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Potting Bench
How to Build a Simple Potting Bench

by: Michael J. McGroarty of, published the: 2004-09-18

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The potting bench that you are about to read about is not fancy, but very functional. It is also very easy to build and use. Except it doesn't have any legs! Don't panic, having a legless potting bench is actually a benefit, I'll get to that a little later.

The potting bench described in this article is actually identical to the potting bench that we have been using for years in our backyard nursery, and it has served us well, potting up tens of thousands of plants. I like it because it is large enough to pot up around ten small plants at a time, and it holds a significant amount of soil.

However, since I originally wrote this article, I designed and built a potting bench for home gardeners that you may like better. There are lots of photos and step by step plans for building it on this page:

On the above page you will also find a photo of one of my other potting bench designs, an outhouse with a flip out potting bench! It's unique, that's for sure.

O.K., back to my legless potting bench. Here's a short list of what you'll need to build Mike's rugged, but functional potting bench.

Tools: A screwdriver, a small box wrench or crescent wrench, or if you have a 1/4" drive socket set that's even better. A tape measure, a small square, a drill, and a power saw.
Materials: One full sheet (4' by 8') of 3/4" treated plywood. Make sure it is treated so it will last a long time. Untreated plywood does not hold up well at all outdoors.
15 dohickeys (you know, those little metal angle brackets, or corner brackets used to connect two boards together at a right angle. These metal brackets are bent in a 90 degree angle and have two holes drilled in them.
30 bolts with nuts 1-¼" long, and the correct size to fit the angle brackets you buy.
60 flat washers that fit the bolts

This is the potting bench you are going to build. "Mike's Legless Potting Bench"

Notice in the above photo that one end of the bench is resting on the potting soil pile, and the other on concrete blocks. Not having legs is really an advantage because you can get the potting bench much closer to your potting soil pile.

Before you start, draw this out on paper so you know exactly what each piece of wood is supposed to look like before make any cuts. This way you won't make a mistake that will ruin your piece of plywood.

Lay the plywood on a flat surface, like your garage floor. From one end measure in 16" and draw a line across the sheet of plywood. With your saw, cut along this line. The piece that you are cutting off is 16" by 48".

Now draw a diagonal line across the smaller piece of plywood. (The one you just removed from the sheet.) Cut along this line. You should now have two triangular pieces that measure 48" on one side and 16" on one side.

These pieces should be in the shape of a right triangle. Now you are going to remove a small piece from the pointed end of the triangular pieces. To do this, measure 24" from the right angle, along the 48" side and make a mark. Using a small square draw a line from this mark across the pointed end of the plywood. This line should be at a right angle to the 48" side of the board. This line should only be about 4" long. Cut along this line, removing the small piece from the pointed end. Discard the small piece you cut off. The piece you have left should be 16" on one end, 24" on one side, and about 4" where you made the cut to remove the pointed end.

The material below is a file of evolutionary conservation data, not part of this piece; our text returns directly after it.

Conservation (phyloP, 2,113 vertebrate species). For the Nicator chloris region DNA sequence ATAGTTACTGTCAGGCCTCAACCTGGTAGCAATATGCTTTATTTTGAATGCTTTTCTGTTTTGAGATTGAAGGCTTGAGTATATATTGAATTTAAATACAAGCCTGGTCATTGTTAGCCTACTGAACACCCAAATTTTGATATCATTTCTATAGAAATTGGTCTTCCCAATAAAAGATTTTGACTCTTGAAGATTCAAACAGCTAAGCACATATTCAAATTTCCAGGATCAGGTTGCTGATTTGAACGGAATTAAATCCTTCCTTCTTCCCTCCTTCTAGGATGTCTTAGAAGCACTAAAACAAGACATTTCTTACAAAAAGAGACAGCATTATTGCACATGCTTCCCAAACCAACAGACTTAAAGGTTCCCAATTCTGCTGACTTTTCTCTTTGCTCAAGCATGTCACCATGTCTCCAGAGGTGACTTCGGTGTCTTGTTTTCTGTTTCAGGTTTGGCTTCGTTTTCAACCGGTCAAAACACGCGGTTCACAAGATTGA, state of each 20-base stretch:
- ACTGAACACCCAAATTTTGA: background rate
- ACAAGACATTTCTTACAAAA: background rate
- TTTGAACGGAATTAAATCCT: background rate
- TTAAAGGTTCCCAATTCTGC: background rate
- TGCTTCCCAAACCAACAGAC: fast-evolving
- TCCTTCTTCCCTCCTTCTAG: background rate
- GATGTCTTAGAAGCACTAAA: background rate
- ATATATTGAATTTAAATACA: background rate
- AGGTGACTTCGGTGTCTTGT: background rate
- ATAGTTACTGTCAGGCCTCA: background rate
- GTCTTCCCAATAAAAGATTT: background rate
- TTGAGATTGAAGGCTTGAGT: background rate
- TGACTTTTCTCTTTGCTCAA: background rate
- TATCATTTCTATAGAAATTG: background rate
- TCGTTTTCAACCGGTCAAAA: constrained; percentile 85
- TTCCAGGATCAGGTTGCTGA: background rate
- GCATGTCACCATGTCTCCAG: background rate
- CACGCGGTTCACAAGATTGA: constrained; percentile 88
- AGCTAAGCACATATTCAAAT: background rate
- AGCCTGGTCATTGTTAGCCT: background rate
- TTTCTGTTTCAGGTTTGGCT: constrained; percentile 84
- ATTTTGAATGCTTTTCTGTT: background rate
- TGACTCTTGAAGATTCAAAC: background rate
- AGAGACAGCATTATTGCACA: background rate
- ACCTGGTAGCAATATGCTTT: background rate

The two smaller boards you have left should be identical. These are the sides for your potting bench.

Now back to the larger piece of wood. This piece should now measure 80" by 48". From the long side measure over 16" and draw a line from one end to the other. Cut along this line. The piece you are removing should be 16" by 80", leaving a piece 32" by 80".

These two pieces will serve as the bottom and the back of your potting bench. Take the back piece and stand it on edge, on top of the piece that will serve as the bottom of the bench to get an idea of how your potting bench is going to fit together. Make five marks where you will mount the angle brackets that will hold these two pieces together. Just space the five brackets along the two boards, making sure not to put any too close to the end so they don't interfere when you install the two end pieces. Just keep the brackets about 1-½" from each end.

Note: Once you have the brackets installed and the bolts all tight you might want to cut off the ends of the bolts and file them smooth if they are sticking out so far as to be a hazard when you are handling the potting bench.

Once you have all five brackets installed and the back of the potting bench mounted to the bottom, you can then install the two side pieces. With the two side pieces installed you are now the proud owner of a legless potting bench. You can install legs if you'd like to, but I like mine without legs because I can get it much closer to my pile of potting soil.

What I do is rest one end of the bench right on the pile of potting soil, and then support the other end with a saw horse, concrete blocks, or milk crates. By placing one end right on the soil pile, it is very easy to shovel the soil onto the bench. Not having legs also makes the bench easier to store and move around.

When I want to use it as a table for making cuttings, I just put a saw horse under each end.

There you have it. Mike's famous legless potting bench. It ain't pretty, but it's very functional.

Michael J. McGroarty is the author of this article. Visit his most interesting website, and sign up for his excellent gardening newsletter, and grab a FREE copy of his E-book, "Easy Plant Propagation"

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